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Greg Baugues

lives in New York and serves on the developer evangelism team at Twilio.

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"Heaven knows how to put a proper price on its goods."
-Thomas Paine

I bought some headphones off of Amazon the other day. Wore them, decided I’d rather stick with my tried and true Bose QC-15s. On the return process there’s a dropdown that says, “Why are you returning this item?” If you select Accidental order or Unauthorized purchase you don’t have to pay return shipping. If you select No longer needed/wanted it’ll cost you $5.

There’s this internal struggle. Online returns should be free, right? It’s the cost of not having a showroom, right? Besides, it’s only $5. Not like Amazon’s not going to miss it, right?

My integrity is probably the most valuable thing I own. It reduces stress. It gets me opportunities I wouldn’t get if people thought I lacked it. It improves the lives of people around me and fills me with warm and fuzzy feelings that help me sleep at night (and with a 2 month old, I’m all about things that help me sleep at night).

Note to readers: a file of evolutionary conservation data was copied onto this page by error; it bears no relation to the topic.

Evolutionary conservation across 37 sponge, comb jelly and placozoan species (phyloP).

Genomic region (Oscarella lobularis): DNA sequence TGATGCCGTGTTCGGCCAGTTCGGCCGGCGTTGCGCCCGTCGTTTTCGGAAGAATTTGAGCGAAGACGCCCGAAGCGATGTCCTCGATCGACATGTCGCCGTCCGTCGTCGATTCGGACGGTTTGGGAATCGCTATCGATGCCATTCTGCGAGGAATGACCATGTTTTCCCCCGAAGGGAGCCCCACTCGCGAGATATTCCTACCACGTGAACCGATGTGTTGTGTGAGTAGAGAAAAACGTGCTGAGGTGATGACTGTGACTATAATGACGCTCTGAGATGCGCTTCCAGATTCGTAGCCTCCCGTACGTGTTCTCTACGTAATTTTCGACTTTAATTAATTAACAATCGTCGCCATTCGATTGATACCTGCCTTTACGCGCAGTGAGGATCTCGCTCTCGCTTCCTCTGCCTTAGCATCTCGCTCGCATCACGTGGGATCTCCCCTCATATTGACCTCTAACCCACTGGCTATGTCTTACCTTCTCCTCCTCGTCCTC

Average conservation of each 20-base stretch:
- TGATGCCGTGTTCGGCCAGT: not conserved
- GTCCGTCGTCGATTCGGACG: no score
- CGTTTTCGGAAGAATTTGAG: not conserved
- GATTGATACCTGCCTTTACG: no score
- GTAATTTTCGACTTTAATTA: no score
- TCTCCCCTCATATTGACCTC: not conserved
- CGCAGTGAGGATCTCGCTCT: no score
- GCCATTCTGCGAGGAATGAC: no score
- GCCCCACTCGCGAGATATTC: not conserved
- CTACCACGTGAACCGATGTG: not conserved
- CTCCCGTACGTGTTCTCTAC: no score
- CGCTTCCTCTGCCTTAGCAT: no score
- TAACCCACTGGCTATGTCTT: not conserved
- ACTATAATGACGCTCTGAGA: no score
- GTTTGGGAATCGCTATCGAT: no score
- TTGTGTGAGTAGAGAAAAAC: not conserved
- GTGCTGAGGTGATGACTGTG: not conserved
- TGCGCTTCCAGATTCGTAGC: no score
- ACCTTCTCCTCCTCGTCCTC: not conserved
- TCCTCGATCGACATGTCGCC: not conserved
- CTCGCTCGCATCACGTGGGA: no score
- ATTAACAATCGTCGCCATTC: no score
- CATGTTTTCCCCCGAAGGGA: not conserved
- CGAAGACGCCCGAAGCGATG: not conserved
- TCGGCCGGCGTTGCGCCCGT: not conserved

Most of all, once I give up my integrity, it’s super hard to get it back.

But at some point in my life, I’m probably going to lie, cheat, or steal. So maybe it’s more pragmatic to shift the internal dialog from, “Should I ever give up my integrity?” to “Under what circumstances should I give up my integrity?”

We don’t give up our integrity for free – we sell it in exchange for something else. Too often, that something is just a little bit of convenience (avoiding an awkward confrontation), a little bit of money (an extra billable hour), or a little bit of pride (“No, I didn’t do that thing that I wish I didn’t do.”)

If I’m going to sell my integrity, I might as well get a good price on it. “It’s only $5” is entirely the wrong way to look at it. It’s like the Devil came up to me and said, “How ‘bout you give me your integrity, and I’ll give you $5?”

Hopefully I’d at least say, “Only $5?”

I mean, if I’m going to trade in some integrity to get something out of a megacorp, I should go for a fully-tricked out Mac Pro. But in the absence of the opportunity to score a big ticket item, I should place a proper price on the most valuable thing I own, lest I accidentally spend it on something that is, in the grand scheme of things, rather cheap.



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